Although not the last battle of the Revolutionary War, it has historically marked the end of the eight-year conflict, and Washington’s simple gesture marked what would come next. The Americans had won recognition from France, the Netherlands, Spain, and Morocco before the British conceded the issue following Yorktown. When news of the loss of another army in America (Burgoyne has surrendered at Saratoga two years earlier) King George III was more than ready to continue the fight.

His ministers and the British merchant class were not. Faced with a world war and substantial financial losses over the past decade, the British people sued for peace, and Washington’s victory forced them to accept terms favorable to the Americans.

Nobody was more aware of the value French aid had been to the American cause than George Washington, and no one’s reputation had suffered more at the hands of British arrogance. Washington would remember both as the new nation moved from war to peace, hashed out a Constitution, elected a government, and began day-to-day involvement as a full-fledged member of the international community.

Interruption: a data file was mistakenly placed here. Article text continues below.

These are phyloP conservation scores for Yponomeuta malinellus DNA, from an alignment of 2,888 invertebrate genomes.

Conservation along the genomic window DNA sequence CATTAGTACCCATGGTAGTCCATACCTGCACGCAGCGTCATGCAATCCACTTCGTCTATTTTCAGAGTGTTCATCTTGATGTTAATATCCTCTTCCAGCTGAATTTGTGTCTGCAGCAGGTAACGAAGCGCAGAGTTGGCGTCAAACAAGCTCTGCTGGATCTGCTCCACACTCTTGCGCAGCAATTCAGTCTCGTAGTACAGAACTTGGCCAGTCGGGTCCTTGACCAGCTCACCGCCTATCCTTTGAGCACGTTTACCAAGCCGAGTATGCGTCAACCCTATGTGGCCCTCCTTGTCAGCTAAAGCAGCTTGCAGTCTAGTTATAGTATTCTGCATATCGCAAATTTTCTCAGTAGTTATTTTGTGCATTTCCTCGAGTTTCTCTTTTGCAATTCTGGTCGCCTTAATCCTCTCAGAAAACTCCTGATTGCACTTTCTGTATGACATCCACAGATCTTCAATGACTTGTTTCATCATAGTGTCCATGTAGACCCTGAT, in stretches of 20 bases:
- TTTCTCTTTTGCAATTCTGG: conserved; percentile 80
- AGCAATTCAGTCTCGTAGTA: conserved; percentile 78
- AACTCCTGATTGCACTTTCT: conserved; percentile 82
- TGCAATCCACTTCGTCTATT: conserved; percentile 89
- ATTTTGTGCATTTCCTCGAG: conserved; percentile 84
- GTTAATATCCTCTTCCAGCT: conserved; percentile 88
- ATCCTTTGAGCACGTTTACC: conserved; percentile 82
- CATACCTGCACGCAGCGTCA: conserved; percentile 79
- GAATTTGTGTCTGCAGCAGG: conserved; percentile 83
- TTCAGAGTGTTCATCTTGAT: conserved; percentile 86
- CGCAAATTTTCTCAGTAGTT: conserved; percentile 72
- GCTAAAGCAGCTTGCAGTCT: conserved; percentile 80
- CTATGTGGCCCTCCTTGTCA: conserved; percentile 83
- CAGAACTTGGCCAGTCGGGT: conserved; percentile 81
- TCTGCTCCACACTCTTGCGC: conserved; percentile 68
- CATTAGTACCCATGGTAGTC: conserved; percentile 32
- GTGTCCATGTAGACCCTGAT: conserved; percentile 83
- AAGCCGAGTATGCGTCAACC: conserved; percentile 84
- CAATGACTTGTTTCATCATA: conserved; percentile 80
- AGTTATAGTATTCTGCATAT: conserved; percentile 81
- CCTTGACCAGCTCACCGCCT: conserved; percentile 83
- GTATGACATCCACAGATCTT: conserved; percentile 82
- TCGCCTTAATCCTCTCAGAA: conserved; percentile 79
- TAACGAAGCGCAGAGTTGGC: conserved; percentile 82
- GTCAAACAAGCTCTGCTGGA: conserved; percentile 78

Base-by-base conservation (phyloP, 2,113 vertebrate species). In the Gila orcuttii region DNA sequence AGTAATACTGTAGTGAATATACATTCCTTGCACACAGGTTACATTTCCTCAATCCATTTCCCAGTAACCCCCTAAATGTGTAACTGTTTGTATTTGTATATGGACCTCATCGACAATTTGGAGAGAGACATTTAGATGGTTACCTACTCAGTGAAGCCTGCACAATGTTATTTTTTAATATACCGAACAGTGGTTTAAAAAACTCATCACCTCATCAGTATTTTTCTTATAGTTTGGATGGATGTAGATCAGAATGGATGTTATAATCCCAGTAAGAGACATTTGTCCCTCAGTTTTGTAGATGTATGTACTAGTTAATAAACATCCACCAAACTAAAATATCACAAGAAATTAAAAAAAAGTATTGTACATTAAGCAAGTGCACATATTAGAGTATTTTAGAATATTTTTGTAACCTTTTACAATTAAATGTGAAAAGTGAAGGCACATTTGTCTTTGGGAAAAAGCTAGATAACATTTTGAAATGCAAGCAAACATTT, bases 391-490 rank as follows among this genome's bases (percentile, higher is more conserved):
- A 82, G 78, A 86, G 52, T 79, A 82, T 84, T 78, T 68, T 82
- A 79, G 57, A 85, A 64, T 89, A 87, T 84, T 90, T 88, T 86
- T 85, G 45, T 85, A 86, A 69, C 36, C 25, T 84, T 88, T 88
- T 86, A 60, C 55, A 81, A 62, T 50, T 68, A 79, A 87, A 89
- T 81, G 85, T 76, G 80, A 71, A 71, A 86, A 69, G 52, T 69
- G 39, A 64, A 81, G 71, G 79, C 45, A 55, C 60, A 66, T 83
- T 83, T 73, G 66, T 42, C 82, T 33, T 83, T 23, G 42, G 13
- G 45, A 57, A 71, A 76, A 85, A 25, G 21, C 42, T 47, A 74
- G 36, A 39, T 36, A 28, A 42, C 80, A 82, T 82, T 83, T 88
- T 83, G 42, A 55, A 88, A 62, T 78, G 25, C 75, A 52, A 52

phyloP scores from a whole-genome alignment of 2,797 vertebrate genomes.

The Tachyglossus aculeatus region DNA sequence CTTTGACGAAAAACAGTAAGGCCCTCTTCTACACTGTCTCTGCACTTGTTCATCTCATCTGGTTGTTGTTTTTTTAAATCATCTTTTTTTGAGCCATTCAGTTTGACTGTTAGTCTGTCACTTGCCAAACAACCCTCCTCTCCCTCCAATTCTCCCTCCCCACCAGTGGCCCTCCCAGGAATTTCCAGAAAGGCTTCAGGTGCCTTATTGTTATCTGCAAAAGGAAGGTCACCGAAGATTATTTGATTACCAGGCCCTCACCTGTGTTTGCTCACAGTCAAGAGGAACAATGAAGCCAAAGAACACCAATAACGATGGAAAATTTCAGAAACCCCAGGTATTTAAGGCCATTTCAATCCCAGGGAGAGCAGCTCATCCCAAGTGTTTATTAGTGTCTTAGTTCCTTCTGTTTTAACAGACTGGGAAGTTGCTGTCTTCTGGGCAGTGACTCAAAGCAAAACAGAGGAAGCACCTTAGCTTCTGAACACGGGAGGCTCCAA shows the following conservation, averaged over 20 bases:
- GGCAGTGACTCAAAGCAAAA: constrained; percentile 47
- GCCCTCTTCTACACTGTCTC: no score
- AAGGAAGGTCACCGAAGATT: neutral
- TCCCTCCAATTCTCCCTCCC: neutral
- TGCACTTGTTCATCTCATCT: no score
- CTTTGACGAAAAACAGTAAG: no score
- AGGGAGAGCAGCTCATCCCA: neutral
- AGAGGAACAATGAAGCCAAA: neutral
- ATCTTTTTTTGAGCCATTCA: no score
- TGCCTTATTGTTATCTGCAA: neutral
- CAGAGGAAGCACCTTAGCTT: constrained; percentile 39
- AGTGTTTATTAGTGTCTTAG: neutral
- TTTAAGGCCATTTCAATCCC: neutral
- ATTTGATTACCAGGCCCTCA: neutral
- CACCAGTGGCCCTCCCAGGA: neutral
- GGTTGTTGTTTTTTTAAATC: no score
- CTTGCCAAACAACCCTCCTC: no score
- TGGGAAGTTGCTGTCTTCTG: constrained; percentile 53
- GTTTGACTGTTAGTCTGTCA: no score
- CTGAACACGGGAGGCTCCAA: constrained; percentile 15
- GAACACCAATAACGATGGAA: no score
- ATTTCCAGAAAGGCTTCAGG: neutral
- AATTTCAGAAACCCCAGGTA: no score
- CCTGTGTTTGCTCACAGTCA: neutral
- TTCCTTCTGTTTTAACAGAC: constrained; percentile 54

The long-remembered slight by Cornwallis often served to remind Washington and through him the new United States, to resent hostility, be wary of friends, and to keep the American people firmly determined to remain beholden to neither.

8 Major Events You Don’t Know About That Changed American History
Official Presidential Portrait of James Monroe painted in 1819. The White House

December 2, 1823. James Monroe announces the Monroe Doctrine

The Constitution requires the President of the United States to provide Congress with information regarding the “state of the union” without specifying when or how. From this requirement arose the now annual televised event known as the State of the Union address. Prior to the radio/television age, most presidents complied with the requirement via a written report read to the Congress by a clerk, a method pioneered by Thomas Jefferson.

Most presidents wrote their own address; today it is usually crafted by speechwriters with prepared applause lines and references to invited guests and other props, part of a political theater for voter consumption.